User-Centric Design Principles

One of the key success factors for any application or system is the way it was designed, and how easy for common users to understand how to use and interact with it and execute simple operations or tasks without prior training or manuals.

In this article, I will discuss seven key design principles introduced in Don Norman’s Design of Everyday Things. These design principles will help us design better for humans and to evaluate or critique any application design easily. The seven design principles are:

  • Conceptual Models
  • Gulf of Execution
  • Gulf of Evaluation
  • Visibility
  • Feedback
  • Mappings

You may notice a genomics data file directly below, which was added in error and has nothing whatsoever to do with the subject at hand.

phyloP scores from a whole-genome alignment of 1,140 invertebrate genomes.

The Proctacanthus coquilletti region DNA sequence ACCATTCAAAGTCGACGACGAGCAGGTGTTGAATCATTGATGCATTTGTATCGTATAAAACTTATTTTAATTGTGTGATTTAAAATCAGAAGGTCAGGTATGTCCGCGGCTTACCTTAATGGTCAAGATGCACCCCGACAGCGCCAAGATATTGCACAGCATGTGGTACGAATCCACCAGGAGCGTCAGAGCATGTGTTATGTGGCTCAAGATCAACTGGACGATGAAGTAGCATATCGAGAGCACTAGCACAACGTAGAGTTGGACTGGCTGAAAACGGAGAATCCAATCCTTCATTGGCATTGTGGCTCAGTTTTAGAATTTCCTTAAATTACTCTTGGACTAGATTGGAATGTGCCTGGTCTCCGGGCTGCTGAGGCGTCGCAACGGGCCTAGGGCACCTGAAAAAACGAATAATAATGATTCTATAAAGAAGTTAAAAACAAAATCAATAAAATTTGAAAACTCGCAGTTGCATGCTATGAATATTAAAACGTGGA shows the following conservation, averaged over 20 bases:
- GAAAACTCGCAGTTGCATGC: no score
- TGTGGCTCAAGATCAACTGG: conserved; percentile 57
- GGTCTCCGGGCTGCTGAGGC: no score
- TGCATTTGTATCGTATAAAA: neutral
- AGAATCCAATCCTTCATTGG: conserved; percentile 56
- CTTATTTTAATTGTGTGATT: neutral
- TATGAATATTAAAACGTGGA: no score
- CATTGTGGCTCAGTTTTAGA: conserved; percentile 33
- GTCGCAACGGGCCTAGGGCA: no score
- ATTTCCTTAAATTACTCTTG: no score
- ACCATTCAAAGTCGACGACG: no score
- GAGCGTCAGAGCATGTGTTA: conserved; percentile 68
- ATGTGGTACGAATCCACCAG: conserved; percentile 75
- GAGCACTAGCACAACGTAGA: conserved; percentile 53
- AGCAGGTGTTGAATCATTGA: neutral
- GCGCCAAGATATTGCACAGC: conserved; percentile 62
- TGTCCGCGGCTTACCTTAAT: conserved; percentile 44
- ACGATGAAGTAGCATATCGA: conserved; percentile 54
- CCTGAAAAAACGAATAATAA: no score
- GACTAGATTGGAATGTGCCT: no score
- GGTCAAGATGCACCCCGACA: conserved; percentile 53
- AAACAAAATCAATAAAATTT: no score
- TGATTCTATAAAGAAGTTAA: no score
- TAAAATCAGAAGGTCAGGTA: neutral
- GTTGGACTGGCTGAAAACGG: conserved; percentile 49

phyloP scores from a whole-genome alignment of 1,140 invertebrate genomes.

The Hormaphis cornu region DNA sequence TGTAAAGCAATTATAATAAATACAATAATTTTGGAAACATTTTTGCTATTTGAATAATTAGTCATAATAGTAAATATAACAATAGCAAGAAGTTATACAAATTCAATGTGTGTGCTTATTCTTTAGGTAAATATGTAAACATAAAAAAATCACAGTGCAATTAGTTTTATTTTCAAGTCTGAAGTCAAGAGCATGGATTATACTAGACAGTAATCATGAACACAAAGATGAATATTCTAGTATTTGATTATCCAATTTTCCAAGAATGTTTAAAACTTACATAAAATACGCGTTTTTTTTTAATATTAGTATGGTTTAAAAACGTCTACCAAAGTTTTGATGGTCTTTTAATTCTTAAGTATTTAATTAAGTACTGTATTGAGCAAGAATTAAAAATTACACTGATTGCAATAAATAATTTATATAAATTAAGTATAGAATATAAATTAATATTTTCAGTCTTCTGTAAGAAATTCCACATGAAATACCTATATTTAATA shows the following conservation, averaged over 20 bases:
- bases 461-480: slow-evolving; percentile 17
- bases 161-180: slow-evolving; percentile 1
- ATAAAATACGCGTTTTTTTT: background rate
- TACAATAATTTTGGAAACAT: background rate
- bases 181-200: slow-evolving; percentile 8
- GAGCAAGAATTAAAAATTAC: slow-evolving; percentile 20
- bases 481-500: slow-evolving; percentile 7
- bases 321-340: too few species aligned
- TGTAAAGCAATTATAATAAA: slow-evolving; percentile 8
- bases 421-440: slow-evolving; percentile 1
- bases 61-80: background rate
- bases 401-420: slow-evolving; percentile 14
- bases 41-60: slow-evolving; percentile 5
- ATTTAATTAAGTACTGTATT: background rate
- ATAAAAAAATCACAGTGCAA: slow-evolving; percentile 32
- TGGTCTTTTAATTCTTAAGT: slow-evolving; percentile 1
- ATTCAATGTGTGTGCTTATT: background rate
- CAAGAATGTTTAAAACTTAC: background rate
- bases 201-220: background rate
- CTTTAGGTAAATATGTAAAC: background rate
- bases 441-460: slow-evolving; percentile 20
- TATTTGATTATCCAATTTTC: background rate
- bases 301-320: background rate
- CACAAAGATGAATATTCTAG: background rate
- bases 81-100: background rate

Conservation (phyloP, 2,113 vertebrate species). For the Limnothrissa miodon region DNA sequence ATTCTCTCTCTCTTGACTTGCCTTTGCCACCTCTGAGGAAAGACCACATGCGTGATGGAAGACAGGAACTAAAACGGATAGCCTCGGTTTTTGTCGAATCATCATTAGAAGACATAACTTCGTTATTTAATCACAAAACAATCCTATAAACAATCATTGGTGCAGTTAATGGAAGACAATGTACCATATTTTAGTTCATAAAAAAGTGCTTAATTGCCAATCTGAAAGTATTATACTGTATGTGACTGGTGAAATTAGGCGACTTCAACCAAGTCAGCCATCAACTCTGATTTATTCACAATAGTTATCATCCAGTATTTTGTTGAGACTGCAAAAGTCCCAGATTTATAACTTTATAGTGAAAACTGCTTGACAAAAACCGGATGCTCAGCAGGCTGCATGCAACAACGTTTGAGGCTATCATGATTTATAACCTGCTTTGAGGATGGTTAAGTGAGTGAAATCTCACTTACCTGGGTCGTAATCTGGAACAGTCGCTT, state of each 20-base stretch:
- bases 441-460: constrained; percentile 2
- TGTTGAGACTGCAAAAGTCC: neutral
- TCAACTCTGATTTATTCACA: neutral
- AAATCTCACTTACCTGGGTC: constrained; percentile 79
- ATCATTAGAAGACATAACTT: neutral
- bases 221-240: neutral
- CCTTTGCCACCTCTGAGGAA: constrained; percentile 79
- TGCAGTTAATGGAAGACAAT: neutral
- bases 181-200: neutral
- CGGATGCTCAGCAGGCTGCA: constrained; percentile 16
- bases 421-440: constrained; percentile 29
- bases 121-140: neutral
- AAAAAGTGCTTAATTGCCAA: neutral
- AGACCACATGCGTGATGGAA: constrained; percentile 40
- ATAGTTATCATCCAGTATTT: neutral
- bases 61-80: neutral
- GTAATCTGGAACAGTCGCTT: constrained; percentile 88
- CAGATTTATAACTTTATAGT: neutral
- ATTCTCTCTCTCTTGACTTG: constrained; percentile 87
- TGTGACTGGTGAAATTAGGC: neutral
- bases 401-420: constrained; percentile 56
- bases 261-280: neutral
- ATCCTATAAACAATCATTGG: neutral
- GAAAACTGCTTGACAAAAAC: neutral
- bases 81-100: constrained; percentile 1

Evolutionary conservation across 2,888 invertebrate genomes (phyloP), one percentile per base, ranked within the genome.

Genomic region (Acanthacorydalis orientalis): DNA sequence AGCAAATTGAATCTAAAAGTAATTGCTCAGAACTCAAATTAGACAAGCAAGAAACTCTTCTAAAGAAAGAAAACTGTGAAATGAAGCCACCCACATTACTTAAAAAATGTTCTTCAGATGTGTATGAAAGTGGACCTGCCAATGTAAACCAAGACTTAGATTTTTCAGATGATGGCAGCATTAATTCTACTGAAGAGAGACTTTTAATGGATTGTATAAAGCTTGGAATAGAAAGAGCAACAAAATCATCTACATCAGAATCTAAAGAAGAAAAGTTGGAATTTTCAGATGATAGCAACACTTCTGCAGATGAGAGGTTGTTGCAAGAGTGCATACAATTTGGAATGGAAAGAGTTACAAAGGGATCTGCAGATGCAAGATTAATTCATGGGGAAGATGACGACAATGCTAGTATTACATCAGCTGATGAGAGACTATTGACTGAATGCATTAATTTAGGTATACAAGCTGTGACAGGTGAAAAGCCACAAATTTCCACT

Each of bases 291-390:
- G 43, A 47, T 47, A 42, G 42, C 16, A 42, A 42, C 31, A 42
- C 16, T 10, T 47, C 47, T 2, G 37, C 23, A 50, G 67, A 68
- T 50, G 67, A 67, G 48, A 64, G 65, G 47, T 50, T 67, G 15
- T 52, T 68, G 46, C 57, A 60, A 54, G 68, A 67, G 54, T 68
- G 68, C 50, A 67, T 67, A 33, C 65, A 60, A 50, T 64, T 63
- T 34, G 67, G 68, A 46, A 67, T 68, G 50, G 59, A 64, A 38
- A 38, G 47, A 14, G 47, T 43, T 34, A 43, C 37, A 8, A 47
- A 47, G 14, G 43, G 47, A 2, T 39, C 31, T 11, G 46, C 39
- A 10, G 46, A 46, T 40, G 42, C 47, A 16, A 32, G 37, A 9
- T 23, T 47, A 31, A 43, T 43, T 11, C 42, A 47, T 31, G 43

• Constraints
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Quality Function Deployment

Introduction

Quality Function Deployment was developed by Yoji Akao in Japan in 1966. By 1972 the power of the approach had been well demonstrated at the Mitsubishi Heavy Industries Kobe Shipyard [1]and in 1978 the first book on the subject was published in Japanese and then later translated into English in 1994. [2]

The QFD methodology can be used for both tangible products and non-tangible services, including manufactured goods, service industry, software products, IT projects, business process development, government, healthcare, environmental initiatives, and many other applications.

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